I remember a comment the support person said, they said oh we are getting great performance look at those IOPS, oh yeah 3,000 IOPS is good but look how much data was transferred... 200 KILOBYTES? Write latency over 150ms ? CPU usage maybe 5%? WTF IS GOING ON.

        We were(at previous company) a "beta" tester for amazon's early "performance" EBS system. I forgot the technical term this was back in 2010, basically you get more IOPS with more space. The idea was interesting but the implementation(at the time) didn't work. I'm sure they've fixed that since though.

        Back to cloud - the lack of reliability, the lack of in depth monitoring, the endless list of small failures, the forced reboots, the head scratching moments WTF is going on and why? Because of the variability and constant manipulation of the infrastructure drove me mad. The lack of ability to precisely size systems, the lack of ability to oversubscribe. The lack of control, the INSANE COSTS.

        My former manager was talking with google cloud last year, and the cost for hosting our production databases(about 30 systems) was about as much as it cost us to run our entire datacenter operations(about 750 systems) - according to him I never spoke with the google people. That wasn't even taking into account the extra capacity we have waiting to be used(which could easily run another 500 systems). It's comical. 2-3 years ago we had a VP who wanted to go cloud(no reason other than to help his resume I think), we told him it was too expensive. He said "he had a guy" who can make the numbers work. Well ~6 months later the VP was gone didn't really hear about the concept again.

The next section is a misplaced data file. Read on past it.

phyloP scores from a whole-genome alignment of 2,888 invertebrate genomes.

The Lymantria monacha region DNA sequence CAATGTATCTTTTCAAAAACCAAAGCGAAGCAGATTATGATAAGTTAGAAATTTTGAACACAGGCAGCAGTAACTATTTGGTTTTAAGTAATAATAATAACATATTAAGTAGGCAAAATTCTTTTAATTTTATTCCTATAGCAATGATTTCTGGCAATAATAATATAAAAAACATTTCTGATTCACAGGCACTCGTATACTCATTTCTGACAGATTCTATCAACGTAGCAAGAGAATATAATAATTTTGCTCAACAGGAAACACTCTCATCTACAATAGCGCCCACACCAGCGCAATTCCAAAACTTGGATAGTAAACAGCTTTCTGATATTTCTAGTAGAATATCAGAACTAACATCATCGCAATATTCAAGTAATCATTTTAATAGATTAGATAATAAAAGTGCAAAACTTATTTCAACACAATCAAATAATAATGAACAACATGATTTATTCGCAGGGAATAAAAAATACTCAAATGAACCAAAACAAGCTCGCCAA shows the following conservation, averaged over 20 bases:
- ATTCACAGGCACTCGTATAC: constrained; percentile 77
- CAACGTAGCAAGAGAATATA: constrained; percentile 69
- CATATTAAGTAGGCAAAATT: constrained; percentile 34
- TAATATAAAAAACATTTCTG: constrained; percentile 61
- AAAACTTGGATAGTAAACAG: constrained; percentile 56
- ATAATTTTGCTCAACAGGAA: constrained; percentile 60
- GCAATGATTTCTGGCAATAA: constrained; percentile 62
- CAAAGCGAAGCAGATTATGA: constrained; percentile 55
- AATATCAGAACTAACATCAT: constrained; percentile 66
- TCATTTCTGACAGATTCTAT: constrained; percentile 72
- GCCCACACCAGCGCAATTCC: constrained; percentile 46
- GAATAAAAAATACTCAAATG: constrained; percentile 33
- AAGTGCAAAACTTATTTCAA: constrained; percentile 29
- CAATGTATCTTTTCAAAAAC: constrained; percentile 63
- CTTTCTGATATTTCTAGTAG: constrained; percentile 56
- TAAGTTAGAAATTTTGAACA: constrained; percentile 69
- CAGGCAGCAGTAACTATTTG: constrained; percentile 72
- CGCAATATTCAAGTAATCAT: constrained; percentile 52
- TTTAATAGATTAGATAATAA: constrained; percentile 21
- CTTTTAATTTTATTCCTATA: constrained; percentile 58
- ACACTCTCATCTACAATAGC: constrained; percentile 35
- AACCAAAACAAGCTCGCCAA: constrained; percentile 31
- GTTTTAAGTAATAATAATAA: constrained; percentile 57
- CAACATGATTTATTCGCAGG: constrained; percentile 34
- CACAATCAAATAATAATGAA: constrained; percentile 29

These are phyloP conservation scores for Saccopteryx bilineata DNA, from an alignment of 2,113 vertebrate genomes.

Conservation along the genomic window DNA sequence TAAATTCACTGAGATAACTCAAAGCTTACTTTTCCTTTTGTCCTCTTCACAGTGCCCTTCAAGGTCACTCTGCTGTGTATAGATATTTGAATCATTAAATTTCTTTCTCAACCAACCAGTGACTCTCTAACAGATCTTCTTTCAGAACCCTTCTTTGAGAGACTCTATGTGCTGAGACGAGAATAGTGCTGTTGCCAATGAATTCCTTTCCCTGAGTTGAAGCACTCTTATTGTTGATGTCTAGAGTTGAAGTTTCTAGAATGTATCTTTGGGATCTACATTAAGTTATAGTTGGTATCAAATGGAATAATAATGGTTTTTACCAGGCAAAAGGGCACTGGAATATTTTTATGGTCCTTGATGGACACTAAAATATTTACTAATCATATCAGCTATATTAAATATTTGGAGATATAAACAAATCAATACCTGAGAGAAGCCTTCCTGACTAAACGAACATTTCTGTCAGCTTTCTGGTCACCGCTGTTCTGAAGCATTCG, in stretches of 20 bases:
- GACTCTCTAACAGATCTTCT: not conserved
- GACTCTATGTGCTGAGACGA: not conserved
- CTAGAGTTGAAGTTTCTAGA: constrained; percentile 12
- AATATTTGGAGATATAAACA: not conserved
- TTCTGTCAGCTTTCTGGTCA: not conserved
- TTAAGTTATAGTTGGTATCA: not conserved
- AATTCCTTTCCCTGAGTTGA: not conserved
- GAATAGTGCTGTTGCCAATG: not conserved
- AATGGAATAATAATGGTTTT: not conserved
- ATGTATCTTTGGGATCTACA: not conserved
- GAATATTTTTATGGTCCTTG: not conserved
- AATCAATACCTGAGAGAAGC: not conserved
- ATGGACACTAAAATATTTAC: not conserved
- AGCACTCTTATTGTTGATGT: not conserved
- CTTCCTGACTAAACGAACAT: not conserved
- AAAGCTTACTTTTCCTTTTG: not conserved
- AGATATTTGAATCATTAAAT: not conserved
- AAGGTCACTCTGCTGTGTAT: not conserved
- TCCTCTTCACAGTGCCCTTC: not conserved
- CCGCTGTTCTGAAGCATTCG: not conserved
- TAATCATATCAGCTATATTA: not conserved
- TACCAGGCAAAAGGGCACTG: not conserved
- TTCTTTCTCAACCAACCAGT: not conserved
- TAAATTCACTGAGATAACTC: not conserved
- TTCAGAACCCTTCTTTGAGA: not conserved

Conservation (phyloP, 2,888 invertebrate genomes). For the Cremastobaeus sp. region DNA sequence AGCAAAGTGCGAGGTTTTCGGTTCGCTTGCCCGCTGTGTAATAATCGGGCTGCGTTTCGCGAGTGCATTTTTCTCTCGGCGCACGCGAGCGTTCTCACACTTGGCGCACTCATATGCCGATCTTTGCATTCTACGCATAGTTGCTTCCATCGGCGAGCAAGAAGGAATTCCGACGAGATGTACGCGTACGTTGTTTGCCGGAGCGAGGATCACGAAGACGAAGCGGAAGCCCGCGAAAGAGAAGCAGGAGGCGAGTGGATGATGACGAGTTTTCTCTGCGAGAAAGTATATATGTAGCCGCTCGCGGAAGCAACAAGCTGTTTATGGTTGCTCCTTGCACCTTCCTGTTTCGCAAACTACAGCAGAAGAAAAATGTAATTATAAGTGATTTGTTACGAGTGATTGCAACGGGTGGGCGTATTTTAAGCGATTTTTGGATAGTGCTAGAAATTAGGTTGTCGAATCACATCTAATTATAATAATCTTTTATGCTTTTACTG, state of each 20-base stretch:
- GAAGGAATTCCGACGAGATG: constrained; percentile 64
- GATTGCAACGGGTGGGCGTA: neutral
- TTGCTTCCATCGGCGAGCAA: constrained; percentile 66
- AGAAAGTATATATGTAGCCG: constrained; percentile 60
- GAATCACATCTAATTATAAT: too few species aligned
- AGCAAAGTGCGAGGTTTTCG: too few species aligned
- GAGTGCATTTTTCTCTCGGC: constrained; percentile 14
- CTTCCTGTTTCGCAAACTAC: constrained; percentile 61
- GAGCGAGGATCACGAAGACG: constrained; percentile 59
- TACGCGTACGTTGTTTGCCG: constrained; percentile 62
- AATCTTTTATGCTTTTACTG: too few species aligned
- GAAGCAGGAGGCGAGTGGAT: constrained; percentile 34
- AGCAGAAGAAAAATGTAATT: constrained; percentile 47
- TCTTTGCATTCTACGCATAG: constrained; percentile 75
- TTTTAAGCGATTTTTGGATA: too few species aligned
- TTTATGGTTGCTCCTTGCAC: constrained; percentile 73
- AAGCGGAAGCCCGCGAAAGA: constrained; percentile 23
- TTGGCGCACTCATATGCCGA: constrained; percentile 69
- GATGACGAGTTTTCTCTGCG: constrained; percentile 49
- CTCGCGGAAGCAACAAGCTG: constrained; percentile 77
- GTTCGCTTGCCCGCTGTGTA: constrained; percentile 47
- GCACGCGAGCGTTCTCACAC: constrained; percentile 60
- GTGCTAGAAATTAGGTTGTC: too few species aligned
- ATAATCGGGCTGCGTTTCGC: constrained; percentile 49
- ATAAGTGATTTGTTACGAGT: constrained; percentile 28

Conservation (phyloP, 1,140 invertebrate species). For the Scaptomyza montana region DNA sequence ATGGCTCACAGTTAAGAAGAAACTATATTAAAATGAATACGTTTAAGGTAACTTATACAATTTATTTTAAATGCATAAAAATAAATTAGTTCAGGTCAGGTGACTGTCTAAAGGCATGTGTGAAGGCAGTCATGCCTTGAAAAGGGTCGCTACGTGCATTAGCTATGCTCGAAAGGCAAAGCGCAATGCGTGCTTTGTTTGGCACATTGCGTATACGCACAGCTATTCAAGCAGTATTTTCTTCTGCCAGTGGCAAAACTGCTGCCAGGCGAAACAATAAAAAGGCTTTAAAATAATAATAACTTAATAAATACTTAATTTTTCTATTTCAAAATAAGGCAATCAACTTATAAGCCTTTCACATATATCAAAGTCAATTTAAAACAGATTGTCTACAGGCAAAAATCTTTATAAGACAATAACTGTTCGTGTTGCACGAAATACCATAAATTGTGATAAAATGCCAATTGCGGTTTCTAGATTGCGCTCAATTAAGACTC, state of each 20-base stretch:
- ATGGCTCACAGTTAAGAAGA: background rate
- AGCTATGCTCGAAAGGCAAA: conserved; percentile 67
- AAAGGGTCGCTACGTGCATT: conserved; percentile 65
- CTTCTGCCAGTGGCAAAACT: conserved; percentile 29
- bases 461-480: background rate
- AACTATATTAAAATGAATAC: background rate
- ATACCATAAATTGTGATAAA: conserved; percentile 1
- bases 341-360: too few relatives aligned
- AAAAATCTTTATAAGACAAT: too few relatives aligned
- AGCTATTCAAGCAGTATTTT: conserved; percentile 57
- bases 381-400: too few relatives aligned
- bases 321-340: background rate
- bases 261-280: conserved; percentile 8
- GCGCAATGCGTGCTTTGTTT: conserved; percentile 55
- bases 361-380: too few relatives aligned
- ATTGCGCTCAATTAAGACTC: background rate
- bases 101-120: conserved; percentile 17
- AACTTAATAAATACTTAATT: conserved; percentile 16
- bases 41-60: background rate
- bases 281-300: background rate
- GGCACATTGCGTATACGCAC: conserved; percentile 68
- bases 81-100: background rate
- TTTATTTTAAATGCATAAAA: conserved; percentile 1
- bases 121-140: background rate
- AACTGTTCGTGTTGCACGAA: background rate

I have seen many people who have loved cloud stuff, those people also don't seem to care about the costs. Many others don't believe cloud (generally) so much more expensive than running it yourself.

        The last company I was at I hit a wall in convincing the board of directors to move out of cloud, despite having CTO/CEO onboard, and the rest of the company really with a $1.6M savings in the first year of operations. But I left shortly after that, my (original) hiring manager at that company hired me at the next(current) company. Previous company collapsed a couple years later. Their cloud spend was upwards of $500k/mo for a tiny startup(maybe 100 employees?) at peak, more common was in the $200-250k/mo realm. Current company was about $80k/mo when we moved out.

        Current company I'd say conservative savings has been $10M, more practical savings of over $15M over the past 10 years, that is with a peak of ~5 racks of equipment. Currently about 3.5 racks. Not talking super scale here.